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Fed Officials Hint at Quick Reversal

By    |   Thursday, 01 October 2009 10:24 AM

While the Fed has been careful to repeat that the benchmark rate would stay low — even at zero — for a very long time, various Fed officials this past week have been trying to “jawbone” the market in anticipation of a quick change of course.

It’s a time-honored tradition, and one that central bank chiefs employ at great risk: The market could interpret too much talk about rate changes as unwillingness to act.

So, instead of sending Fed Chairman Ben Bernanke out to drop hints of higher rates, the monetary authority instead has deployed its board members.

Fed Vice Chairman Donald Kohn on Wednesday joined the chorus, suggesting that a reversal in policy might come well ahead of more obvious signs of economic recovery.

His comments come after several Fed members, including inflation hawk Richard Fisher at the Dallas Fed, have made similar noises about coming changes.

"Tightening (monetary policy) while there's still slack in the economy is something that we have to do every time," Kohn told a monetary policy conference at the Cato Institute on Wednesday, reported by news wires.

"It's incumbent upon us to. . . be forward-looking in our story. Yes, there's slack, but it's going away. Yes, people are still unemployed, but people are being put back to work. And the alternative of not tightening and not beginning this process is to create a destabilizing round of inflation. . . If we can't tell that story we shouldn't be tightening."

Most economists now say rate increases won’t come until 2010, but some warn that the hikes could be very early in the year and might be surprisingly stiff.

The federal funds rate has been at virtually zero since mid-December of 2008. Its last high point was 5.25 percent in August 2007.

Fed Gov. Kevin Warsh warned in a recent speech: "If policymakers insist on waiting until the level of real activity has plainly and substantially returned to normal — and the economy has returned to self-sustaining trend growth — they will almost certainly have waited too long."

When the time comes to boost rates, the Fed may need to act with "greater swiftness than is modern central bank custom," he said.

"The speed and force of the action ahead may bear some corresponding symmetry to the path that preceded it," he said. That would be the case if the economy were to turn up "smartly and durably," he added.

Warsh isn’t the only one. The Fed will have to act quickly, and "perhaps aggressively" when the time comes to pull back its extraordinary support for markets to avoid stoking inflation, Philadelphia President Charles Plosser said in a speech of his own.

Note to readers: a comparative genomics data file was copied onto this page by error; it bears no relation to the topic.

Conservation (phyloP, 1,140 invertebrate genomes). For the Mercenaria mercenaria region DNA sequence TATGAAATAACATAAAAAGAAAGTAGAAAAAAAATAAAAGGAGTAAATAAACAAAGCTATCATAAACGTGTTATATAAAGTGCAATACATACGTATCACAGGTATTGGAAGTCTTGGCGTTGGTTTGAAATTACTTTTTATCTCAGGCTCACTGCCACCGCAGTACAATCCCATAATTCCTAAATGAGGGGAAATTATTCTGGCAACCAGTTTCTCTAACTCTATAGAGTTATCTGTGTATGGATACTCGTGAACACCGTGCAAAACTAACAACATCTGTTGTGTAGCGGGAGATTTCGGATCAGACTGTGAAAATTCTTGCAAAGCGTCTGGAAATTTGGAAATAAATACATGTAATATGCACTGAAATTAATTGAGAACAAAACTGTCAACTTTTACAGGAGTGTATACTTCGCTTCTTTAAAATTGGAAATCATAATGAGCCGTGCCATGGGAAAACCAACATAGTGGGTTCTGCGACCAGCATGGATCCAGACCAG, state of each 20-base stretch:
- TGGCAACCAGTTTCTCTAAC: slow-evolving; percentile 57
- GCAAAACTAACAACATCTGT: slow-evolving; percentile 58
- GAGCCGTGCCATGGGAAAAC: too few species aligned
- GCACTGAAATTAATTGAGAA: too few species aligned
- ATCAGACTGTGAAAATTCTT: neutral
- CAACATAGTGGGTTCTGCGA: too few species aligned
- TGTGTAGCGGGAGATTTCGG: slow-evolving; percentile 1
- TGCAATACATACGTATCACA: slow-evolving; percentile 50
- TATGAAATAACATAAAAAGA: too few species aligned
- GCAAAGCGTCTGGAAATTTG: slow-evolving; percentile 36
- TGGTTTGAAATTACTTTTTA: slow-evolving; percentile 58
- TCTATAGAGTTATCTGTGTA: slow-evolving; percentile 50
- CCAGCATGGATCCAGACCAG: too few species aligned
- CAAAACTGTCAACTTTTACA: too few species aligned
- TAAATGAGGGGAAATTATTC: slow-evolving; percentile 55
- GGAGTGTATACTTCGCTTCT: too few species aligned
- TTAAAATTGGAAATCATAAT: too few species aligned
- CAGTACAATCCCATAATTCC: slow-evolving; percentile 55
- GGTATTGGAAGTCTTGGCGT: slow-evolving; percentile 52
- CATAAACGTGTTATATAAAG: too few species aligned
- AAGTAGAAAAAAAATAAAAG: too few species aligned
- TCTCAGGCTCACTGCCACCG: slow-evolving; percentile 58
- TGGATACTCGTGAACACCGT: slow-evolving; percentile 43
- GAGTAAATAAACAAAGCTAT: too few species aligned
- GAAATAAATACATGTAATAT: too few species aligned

"The Fed will need courage. I believe we will need to act well before unemployment rates and other measures of resource utilization have returned to acceptable levels."

And Dallas Fed President Richard Fisher said in a speech: "When it comes time to tighten monetary policy, my colleagues and I will move with an alacrity that, if needed, will be equal in speed and intensity to that which we pursued monetary accommodation."

All this chatter from the Fed board members came just days after the Fed pledged to keep official interest rates at a record low near zero for an "extended period."

Many economists took that to mean for the rest of this year and into part of next year.

The conflicting comments have left financial market participants scratching their heads.

"It's all very confusing," Michael Feroli, an economist at JPMorgan Economics, who has been predicting the Fed wouldn't boost rates until early 2011, told The Associated Press.

"Now it seems sooner than that. Some are wondering if rate increases will come this year."

What seems to be happening is that the Fed is preparing financial markets for when it does ultimately raise rates, even though the actual move is probably months away.

Fed officials are clearly concerned with the nearly $2 trillion budget deficit for this year and a debt burden that now totals about 56 percent of GDP.

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While the Fed has been careful to repeat that the benchmark rate would stay low — even at zero — for a very long time, various Fed officials this past week have been trying to “jawbone” the market in anticipation of a quick change of course.It’s a time-honored tradition,...
Thursday, 01 October 2009 10:24 AM
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